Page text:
Saturday, February 28, 2015
FAIRFIELD-SUISUN, CALIFORNIA
99 CENTS

Commentary: Tiger may have to learn when to leave

By
From page B6 | August 10, 2014 |

PGA Championship Golf

Tiger Woods walks up the 18 green during the second round of the PGA Championship golf tournament at Valhalla Golf Club on Friday, Aug. 8, 2014, in Louisville, Ky. (AP Photo/David J. Phillip)

Doug Ferguson

LOUISVILLE, Ky. — Tiger Woods is no longer being compared with Jack Nicklaus.

Now the reference is to the great Willie Mays falling down in center field trying to catch a fly ball. Or to Joe Louis entering the ring one time too many — and leaving it through the ropes after getting knocked out by Rocky Marciano.

Those were sad moments in sports.

As bad as Woods looked over two days at the PGA Championship, it would be premature to say this was another one.

But it sure looked that way.

Really, was it any worse than three years ago at the PGA Championship?

Woods missed two majors in the summer of 2011 to let his leg injuries heal, the ones that caused him to withdraw after nine holes and a 42 at The Players Championship. He returned to finish 18 shots out of the lead at Firestone and then missed the cut at the PGA Championship by six shots.

He was 35. Now he’s 38.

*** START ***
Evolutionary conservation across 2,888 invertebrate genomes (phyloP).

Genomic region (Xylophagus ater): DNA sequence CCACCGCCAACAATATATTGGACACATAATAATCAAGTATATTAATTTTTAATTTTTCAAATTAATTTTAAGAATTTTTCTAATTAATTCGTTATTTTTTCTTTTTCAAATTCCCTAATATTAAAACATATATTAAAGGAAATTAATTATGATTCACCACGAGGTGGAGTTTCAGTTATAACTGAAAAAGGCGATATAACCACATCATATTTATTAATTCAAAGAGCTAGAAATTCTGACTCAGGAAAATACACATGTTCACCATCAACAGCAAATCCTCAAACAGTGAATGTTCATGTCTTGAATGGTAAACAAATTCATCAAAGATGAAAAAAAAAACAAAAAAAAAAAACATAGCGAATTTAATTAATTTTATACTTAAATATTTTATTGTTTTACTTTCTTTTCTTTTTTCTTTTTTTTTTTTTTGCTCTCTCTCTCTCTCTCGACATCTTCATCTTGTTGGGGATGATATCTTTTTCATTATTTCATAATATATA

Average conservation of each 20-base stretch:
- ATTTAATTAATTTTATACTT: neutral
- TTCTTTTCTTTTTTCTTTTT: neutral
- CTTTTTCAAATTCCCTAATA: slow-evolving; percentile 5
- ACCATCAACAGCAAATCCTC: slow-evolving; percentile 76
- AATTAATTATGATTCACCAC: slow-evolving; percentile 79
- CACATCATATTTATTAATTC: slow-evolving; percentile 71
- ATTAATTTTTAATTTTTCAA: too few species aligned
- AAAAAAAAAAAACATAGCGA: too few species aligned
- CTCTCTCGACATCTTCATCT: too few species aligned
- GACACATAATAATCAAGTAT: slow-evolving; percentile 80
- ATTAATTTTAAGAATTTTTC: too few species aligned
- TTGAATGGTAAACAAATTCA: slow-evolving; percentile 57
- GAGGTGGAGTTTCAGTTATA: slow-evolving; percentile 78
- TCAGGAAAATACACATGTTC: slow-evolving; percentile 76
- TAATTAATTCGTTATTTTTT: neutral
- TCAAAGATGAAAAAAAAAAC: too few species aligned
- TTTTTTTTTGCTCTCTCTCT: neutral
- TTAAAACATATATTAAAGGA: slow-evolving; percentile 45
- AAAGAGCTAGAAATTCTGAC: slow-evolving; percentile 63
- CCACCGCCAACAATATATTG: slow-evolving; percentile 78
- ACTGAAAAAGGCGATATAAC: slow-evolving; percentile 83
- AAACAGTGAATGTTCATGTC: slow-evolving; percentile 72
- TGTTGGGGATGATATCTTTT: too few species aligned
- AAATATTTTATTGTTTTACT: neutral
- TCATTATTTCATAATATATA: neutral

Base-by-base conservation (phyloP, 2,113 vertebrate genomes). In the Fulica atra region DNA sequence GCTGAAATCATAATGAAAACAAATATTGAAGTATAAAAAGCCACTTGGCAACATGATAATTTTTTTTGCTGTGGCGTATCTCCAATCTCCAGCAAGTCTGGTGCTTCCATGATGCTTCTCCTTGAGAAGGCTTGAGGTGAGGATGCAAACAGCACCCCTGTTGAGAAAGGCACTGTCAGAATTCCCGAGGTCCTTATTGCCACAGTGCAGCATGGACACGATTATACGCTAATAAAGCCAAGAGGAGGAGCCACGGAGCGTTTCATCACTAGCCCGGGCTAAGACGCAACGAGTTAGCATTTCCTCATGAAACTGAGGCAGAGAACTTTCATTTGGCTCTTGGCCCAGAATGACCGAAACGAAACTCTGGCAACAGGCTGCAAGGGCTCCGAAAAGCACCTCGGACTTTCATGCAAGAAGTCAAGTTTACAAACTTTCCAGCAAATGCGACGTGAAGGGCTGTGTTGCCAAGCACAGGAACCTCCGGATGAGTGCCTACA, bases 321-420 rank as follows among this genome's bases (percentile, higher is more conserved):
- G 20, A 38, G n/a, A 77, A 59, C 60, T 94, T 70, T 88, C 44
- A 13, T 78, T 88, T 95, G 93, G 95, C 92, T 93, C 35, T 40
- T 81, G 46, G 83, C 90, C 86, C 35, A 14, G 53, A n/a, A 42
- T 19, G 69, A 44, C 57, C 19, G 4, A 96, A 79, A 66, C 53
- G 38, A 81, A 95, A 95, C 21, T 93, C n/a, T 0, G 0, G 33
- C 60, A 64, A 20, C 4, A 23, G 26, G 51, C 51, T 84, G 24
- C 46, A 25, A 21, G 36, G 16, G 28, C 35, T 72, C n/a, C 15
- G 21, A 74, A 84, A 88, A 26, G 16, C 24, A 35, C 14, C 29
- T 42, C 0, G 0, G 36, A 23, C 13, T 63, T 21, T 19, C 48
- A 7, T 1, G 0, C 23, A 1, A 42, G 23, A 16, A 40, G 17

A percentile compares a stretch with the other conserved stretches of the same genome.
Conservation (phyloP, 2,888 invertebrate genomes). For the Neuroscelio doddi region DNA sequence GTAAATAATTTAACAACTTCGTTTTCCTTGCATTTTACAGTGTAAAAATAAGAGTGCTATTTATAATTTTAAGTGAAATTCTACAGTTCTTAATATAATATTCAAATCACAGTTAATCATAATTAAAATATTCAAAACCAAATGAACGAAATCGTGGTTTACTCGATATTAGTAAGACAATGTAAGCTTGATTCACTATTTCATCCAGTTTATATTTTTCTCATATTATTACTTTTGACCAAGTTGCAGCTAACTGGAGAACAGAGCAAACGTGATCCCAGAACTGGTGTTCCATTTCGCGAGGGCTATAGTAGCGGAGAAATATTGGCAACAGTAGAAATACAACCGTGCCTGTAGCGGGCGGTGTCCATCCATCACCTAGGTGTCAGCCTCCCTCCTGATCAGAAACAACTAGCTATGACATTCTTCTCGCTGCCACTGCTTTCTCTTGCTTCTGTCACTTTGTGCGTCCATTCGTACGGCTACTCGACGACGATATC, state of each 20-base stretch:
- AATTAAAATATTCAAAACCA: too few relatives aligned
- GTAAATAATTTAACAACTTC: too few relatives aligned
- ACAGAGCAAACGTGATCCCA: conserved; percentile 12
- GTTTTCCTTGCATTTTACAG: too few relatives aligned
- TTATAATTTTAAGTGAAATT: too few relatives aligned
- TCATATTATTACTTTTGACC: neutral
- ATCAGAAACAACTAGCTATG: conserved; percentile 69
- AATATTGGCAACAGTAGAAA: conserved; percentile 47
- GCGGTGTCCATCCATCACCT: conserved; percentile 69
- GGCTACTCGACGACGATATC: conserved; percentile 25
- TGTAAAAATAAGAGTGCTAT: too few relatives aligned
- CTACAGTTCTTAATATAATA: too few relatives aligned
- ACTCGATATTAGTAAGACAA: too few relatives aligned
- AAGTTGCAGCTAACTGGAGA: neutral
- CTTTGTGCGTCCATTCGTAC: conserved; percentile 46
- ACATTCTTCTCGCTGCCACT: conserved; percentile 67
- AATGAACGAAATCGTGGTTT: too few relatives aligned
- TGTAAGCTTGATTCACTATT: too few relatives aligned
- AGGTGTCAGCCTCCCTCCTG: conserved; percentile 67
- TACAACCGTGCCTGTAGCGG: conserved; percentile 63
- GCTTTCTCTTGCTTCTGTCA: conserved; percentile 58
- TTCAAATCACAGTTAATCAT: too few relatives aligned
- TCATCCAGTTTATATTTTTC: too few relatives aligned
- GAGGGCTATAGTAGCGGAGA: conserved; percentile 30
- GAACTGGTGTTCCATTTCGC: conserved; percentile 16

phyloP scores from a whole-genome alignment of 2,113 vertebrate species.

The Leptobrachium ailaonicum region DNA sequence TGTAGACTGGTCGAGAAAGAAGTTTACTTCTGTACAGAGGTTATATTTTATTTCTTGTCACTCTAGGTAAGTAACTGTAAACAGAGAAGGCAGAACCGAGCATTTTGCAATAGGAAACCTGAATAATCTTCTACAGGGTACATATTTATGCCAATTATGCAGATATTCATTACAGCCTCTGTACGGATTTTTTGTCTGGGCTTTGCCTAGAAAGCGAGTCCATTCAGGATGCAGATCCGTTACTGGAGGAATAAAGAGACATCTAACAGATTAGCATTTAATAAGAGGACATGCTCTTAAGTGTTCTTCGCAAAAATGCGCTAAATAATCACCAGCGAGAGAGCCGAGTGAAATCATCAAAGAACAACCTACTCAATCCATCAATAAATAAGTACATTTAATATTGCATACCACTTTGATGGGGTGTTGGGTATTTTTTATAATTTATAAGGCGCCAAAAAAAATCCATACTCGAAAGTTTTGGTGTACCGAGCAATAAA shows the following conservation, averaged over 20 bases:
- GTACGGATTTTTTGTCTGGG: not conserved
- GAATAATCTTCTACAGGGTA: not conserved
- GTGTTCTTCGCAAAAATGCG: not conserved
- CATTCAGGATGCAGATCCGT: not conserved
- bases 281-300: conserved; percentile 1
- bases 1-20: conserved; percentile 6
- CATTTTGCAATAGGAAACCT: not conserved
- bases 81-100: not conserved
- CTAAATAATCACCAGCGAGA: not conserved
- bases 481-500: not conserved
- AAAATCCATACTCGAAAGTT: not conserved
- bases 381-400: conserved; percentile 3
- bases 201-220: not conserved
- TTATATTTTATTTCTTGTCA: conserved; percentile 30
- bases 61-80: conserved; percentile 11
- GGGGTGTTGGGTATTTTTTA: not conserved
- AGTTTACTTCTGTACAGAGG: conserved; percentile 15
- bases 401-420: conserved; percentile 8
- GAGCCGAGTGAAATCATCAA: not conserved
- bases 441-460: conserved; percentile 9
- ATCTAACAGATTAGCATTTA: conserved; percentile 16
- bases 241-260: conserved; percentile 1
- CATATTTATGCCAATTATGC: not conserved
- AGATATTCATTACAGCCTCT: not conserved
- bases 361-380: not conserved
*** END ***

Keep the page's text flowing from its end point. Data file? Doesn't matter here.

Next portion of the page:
It had been three years since he last won a major. Now it’s six.

He had played only one event heading into the final major of the year in 2011, never shot worse than 72 and tied for 37th.

This time, Woods was returning from back surgery that kept him out of the Masters and U.S. Open. He had three starts before the final major — including the British Open. He missed the cut by four shots, had his worst 72-hole finish in a major and withdrew from the final round at Firestone with a different back injury. And then he waited until the last day to show up at Valhalla, played nine holes of practice and couldn’t beat five club pros.

Woods said he was pain-free after playing nine holes Wednesday. He said his back was a little stiff after a 74 on Thursday. And he said his back “went out on me” on the range and “I just had to play through it” on his way to another 74.

“I didn’t really notice that,” Phil Mickelson said when asked about Woods’ injury. “I just noticed that really on the greens the ball wasn’t going in the hole.”

Ouch.

The trouble assessing injuries is that only the athlete knows how bad it hurts. It’s even more complicated when the athlete — Woods — isn’t forthcoming about it.

Is this the end? Not yet.

But it most likely is the end of Woods as golf once knew him. The end of a guy who once won seven out of 11 majors, and who got to 79 wins on the PGA Tour more quickly than anyone in history.

Woods always talked about his pursuit of Nicklaus and the record 18 professional majors as a marathon. He’s approaching Heartbreak Hill with four knee surgeries and back problems that keep cropping up.

Golf is the one sport you can play forever, which makes it the toughest sport from which to retire.

That might be Woods’ next big challenge.